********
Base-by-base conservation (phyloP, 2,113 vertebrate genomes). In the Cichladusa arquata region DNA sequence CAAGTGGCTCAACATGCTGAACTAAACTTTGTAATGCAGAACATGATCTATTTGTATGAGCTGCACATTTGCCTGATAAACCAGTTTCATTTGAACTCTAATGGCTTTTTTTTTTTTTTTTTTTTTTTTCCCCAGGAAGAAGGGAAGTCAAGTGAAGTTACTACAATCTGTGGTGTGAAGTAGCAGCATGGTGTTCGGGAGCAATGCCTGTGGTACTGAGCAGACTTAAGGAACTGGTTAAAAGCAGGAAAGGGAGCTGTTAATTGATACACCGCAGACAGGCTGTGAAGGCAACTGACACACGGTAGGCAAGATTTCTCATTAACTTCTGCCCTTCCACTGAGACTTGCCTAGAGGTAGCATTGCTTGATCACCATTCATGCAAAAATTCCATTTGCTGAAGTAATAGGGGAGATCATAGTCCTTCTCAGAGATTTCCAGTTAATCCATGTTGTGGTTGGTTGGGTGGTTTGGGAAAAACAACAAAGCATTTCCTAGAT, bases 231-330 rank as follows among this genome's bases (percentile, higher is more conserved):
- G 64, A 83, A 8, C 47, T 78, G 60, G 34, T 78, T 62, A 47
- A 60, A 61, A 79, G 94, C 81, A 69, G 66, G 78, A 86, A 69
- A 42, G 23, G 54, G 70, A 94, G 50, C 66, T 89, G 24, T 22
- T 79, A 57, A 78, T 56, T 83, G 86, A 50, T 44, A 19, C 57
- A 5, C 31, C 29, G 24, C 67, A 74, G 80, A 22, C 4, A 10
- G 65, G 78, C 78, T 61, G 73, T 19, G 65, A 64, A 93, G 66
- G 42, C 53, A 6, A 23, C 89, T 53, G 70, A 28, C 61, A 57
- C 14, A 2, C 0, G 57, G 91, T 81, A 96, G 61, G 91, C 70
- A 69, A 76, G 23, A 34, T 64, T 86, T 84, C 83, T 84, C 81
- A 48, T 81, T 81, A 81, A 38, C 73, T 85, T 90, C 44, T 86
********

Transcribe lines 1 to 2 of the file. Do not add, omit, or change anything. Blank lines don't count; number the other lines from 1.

Base-by-base conservation (phyloP, 2,113 vertebrate genomes). In the Cichladusa arquata region DNA sequence CAAGTGGCTCAACATGCTGAACTAAACTTTGTAATGCAGAACATGATCTATTTGTATGAGCTGCACATTTGCCTGATAAACCAGTTTCATTTGAACTCTAATGGCTTTTTTTTTTTTTTTTTTTTTTTTCCCCAGGAAGAAGGGAAGTCAAGTGAAGTTACTACAATCTGTGGTGTGAAGTAGCAGCATGGTGTTCGGGAGCAATGCCTGTGGTACTGAGCAGACTTAAGGAACTGGTTAAAAGCAGGAAAGGGAGCTGTTAATTGATACACCGCAGACAGGCTGTGAAGGCAACTGACACACGGTAGGCAAGATTTCTCATTAACTTCTGCCCTTCCACTGAGACTTGCCTAGAGGTAGCATTGCTTGATCACCATTCATGCAAAAATTCCATTTGCTGAAGTAATAGGGGAGATCATAGTCCTTCTCAGAGATTTCCAGTTAATCCATGTTGTGGTTGGTTGGGTGGTTTGGGAAAAACAACAAAGCATTTCCTAGAT, bases 231-330 rank as follows among this genome's bases (percentile, higher is more conserved):
- G 64, A 83, A 8, C 47, T 78, G 60, G 34, T 78, T 62, A 47